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      Fireworks safety starts with common sense

      We tested an artillery shell firework on a watermelon to see the sheer power of the explosives.

      Fireworks are an American tradition on the Fourth of July. While they're fun to look at and set off, it's important to understand how to stay safe this holiday weekend.

      The most important tip is common sense: follow the instructions on the packaging. Don't stand over the firework as you're lighting it, and make sure everyone maintains a safe distance.

      If you buy fireworks and they come with a tube, that's how they're meant to be shot. On a windy day, the tube might fall over. It??s important to reinforce tubes into the ground.

      When the show's over and it's time to clean up, it's important to properly dispose of the trash.

      "We have seen people that have put them in the trash can,?? said Battalion Chief Gale Blomenkamp of Boone County Fire. ??At three in the morning we're out there for a structure fire because they've reignited or they've caught on fire."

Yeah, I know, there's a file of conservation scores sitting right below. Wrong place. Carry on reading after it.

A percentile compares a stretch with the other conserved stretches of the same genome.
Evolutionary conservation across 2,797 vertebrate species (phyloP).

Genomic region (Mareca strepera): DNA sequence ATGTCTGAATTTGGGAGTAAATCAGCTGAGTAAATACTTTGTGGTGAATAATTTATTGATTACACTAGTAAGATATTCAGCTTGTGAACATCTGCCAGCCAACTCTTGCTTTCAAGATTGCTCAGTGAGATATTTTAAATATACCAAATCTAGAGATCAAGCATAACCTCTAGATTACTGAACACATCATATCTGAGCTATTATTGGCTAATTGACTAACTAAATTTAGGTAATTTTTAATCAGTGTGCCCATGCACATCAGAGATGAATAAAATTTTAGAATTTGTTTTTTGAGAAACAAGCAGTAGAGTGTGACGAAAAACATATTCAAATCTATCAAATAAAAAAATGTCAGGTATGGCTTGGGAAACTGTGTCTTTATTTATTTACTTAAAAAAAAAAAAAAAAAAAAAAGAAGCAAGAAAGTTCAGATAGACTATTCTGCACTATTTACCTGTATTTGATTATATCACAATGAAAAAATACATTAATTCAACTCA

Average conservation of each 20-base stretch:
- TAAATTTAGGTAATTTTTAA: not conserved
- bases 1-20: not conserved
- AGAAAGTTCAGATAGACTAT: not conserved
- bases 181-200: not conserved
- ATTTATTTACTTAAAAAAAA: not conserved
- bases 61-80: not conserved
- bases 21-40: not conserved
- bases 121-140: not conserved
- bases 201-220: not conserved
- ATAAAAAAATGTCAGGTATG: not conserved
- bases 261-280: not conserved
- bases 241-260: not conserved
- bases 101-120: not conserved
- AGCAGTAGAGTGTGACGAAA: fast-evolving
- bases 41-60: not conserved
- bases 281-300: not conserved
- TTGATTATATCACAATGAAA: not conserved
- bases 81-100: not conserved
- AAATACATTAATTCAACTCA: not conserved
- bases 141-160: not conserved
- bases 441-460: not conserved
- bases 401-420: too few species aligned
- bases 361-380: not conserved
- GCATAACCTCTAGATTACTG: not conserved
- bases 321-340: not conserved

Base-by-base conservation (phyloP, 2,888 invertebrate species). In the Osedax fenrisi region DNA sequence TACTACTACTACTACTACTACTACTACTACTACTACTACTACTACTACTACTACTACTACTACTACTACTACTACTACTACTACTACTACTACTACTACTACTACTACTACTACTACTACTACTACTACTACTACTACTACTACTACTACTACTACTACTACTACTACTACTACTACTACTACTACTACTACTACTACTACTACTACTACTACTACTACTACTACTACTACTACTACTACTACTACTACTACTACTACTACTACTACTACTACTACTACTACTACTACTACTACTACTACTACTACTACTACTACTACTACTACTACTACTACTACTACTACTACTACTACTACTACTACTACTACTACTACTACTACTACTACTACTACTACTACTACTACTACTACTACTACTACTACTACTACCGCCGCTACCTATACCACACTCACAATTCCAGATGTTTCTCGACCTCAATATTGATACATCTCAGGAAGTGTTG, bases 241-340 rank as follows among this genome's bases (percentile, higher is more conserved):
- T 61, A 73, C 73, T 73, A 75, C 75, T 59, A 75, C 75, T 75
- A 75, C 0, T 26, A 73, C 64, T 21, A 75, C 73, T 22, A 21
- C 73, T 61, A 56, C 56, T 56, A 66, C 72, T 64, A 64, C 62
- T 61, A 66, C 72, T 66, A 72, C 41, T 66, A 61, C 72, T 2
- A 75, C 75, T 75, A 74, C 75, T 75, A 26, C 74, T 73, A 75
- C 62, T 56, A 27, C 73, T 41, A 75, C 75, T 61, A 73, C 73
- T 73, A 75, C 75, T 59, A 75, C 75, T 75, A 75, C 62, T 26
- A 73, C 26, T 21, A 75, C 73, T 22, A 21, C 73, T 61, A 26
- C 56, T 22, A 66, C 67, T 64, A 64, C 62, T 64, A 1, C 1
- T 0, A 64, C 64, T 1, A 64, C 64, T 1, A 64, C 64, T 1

High-flying fireworks aren't the only dangers on the fourth of July.

      "Even sparklers, which can be lots of fun to play with, burn at approximately 1200 degrees," said Dr. Marc Borenstein of University Hospital.

      "The trouble we have is when kids are around and maybe come in contact with another child,?? said Blomenkamp. ??It doesn't take long, and you can cause second and even third degree burns on your skin. They are safe if used correctly and with the right adult supervision."

      If done properly and legally, fireworks are a great way to celebrate America.